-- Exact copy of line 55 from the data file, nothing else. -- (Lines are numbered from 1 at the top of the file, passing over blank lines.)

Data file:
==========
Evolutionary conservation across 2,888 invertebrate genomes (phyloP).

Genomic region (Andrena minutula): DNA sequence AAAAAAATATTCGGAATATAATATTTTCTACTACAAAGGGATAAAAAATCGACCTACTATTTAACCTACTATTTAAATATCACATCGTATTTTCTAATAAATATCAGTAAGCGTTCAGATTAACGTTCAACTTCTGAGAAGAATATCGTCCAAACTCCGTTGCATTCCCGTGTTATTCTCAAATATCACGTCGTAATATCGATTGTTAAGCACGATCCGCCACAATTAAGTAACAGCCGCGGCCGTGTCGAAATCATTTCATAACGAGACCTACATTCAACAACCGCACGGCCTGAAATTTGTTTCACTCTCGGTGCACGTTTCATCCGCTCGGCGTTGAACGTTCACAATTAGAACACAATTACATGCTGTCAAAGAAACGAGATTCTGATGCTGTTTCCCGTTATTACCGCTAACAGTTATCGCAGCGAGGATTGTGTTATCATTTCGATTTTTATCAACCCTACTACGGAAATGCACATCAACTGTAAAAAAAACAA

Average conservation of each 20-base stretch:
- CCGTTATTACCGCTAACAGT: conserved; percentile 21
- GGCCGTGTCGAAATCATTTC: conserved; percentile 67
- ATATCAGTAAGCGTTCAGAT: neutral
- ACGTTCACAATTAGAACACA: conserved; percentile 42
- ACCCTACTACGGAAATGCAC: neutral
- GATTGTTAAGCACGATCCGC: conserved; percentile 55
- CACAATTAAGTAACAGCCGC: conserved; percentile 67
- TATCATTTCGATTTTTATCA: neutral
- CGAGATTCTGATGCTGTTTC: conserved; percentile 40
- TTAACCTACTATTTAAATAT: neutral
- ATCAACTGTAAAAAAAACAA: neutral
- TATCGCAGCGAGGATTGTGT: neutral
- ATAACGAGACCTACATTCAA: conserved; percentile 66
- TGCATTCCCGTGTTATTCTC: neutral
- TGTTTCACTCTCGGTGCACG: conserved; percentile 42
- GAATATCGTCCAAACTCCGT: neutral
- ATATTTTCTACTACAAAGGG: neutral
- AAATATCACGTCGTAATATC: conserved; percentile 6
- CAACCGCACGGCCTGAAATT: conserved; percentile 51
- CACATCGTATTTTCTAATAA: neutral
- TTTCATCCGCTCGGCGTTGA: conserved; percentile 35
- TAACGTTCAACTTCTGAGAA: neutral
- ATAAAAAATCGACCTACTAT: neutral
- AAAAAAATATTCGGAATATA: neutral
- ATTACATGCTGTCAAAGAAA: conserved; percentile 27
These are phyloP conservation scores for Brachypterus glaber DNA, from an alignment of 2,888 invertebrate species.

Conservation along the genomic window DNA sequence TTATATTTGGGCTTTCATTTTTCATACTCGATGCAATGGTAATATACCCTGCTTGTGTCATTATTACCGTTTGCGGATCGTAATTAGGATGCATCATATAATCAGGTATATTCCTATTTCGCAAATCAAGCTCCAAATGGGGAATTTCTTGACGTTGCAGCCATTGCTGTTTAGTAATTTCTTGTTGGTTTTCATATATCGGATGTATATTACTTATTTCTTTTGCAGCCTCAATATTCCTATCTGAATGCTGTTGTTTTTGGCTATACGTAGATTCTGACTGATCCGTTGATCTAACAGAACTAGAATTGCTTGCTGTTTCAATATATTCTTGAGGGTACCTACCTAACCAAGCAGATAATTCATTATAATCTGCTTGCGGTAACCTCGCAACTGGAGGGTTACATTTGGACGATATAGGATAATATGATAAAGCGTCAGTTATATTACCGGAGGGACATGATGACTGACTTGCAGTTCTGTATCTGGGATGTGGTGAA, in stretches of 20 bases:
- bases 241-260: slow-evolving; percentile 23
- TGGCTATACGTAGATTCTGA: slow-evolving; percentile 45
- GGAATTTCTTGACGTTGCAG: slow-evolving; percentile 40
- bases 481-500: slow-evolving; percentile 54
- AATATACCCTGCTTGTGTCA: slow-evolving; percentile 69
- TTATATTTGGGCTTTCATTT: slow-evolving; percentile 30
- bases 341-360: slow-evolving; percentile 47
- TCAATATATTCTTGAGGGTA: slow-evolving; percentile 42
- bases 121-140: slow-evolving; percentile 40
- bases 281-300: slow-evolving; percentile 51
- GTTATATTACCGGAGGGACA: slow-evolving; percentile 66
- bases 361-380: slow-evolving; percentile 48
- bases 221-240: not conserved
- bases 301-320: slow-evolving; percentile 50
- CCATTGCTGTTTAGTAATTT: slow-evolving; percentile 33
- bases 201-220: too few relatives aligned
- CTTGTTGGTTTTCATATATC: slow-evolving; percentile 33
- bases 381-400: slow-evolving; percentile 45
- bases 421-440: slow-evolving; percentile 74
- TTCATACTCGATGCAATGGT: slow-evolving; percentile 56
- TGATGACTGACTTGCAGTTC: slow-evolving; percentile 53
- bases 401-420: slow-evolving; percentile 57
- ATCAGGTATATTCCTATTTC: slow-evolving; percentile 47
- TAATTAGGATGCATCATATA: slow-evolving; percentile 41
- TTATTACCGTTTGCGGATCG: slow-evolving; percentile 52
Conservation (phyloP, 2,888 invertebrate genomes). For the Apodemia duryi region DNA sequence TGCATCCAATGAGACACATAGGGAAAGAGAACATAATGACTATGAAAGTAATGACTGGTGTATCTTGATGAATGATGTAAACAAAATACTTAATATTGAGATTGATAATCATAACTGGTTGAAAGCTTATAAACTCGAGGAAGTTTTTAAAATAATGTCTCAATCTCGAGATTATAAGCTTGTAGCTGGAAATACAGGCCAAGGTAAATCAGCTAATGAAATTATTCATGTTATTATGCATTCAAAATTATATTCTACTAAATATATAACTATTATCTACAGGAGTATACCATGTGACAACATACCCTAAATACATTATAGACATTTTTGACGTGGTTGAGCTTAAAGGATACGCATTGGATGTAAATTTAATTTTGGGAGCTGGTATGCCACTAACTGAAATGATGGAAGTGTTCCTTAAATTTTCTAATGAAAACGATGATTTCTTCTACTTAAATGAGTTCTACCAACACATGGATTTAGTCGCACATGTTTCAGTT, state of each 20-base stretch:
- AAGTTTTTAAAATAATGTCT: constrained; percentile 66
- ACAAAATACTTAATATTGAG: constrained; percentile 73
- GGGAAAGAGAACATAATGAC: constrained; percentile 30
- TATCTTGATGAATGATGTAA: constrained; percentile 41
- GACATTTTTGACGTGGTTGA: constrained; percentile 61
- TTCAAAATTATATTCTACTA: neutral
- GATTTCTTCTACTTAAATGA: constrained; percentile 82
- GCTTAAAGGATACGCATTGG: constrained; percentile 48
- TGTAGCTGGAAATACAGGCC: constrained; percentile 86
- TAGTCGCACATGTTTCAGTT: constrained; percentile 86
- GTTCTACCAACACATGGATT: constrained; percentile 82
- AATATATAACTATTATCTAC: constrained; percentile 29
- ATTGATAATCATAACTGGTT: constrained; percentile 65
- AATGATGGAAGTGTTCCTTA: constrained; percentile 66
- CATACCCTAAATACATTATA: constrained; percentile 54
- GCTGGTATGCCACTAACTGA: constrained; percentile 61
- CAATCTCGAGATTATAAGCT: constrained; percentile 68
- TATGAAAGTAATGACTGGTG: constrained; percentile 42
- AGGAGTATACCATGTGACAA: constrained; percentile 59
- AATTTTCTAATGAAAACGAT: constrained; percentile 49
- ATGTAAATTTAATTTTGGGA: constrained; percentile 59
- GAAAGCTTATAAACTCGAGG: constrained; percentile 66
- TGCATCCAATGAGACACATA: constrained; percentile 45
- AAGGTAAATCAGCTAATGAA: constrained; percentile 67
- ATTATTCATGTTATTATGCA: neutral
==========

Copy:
- TTATTACCGTTTGCGGATCG: slow-evolving; percentile 52